- Shares in Asia dirft lower as China’s July month data dump disappoints.
- Mixed headlines concerning from the US and China troubles traders ahead of Saturday’s talks.
- RBA’s Lowe justifies easy money policy, virus figures from New Zealand rise.
Asian equities remain on the back foot during Friday’s pre-European trading. However, the moves were mild amid a lack of major surprises and cautious sentiment before the US and Chinese diplomat greet each other on Saturday. While portraying the mood, MSCI’s index of Asia-Pacific shares outside Japan decline 0.20% whereas Japan’s Nikkei 225 rises 0.08% by the press time.
Australia’s ASX 200 seems to buck the trend with near 0.50% gains to 6,123 as RBA Governor Philip Lowe keeps possibilities of negative rates on the cards. This also helps the NZX 50 to remain mildly positive, up 0.15% as we write, even as New Zealand’s coronavirus (COVID-19) total reaches to 48. Further, India’s BSE Sensex also follows the suit with mild gains amid hopes of overcoming the virus wave 1.0.
On the contrary, China’s weaker-than-expected Industrial Production and Retail Sales join US President Donald Trump’s “unfriendly attitude” to exert downside pressure on the dragon nation’s equity benchmarks. Hong Kong’s Hang Seng and Indonesia’s IDX are on the same line whereas South Korea’s KOSPI becomes the biggest loser so far while declining 1.28% to 2,406.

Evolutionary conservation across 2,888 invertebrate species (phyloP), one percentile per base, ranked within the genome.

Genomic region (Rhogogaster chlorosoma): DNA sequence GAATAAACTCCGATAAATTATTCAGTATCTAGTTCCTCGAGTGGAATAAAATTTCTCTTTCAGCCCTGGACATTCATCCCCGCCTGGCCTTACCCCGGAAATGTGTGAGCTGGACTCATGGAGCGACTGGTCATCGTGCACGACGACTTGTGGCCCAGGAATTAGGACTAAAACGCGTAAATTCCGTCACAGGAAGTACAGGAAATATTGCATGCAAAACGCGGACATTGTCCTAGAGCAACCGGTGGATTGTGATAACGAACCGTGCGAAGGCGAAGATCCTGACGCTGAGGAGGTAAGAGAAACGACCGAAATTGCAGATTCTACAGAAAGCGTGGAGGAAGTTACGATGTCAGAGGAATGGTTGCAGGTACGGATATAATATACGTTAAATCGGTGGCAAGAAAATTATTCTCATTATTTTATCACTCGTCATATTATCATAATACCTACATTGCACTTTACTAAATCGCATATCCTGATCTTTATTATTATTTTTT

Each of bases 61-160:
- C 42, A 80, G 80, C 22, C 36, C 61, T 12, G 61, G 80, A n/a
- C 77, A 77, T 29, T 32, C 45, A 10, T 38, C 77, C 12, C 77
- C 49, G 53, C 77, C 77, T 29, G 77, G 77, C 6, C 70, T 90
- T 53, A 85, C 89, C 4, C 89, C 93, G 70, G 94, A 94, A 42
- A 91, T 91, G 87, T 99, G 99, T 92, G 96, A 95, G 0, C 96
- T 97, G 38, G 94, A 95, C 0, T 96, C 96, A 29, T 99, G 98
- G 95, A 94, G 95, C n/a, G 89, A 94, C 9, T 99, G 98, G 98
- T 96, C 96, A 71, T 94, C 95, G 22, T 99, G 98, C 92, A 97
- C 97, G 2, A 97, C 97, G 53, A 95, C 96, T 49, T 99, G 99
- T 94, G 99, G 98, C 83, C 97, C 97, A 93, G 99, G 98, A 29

It should be noted that the US 10-year Treasury yields fail to extend the previous day’s upside near 0.71% but S&P 500 Futures gains 0.20% to 3,375. The reason for mixed performance concerning the US risk barometers could be traced from recently upbeat American data and uncertainty surrounding the much-awaited stimulus ahead of today’s US Retail Sales.
While a slightly populated calendar could offer intermediate trading moves, markets will wait for the clear direction on the COVID-19 relief package and US-China meet before regaining the momentum.
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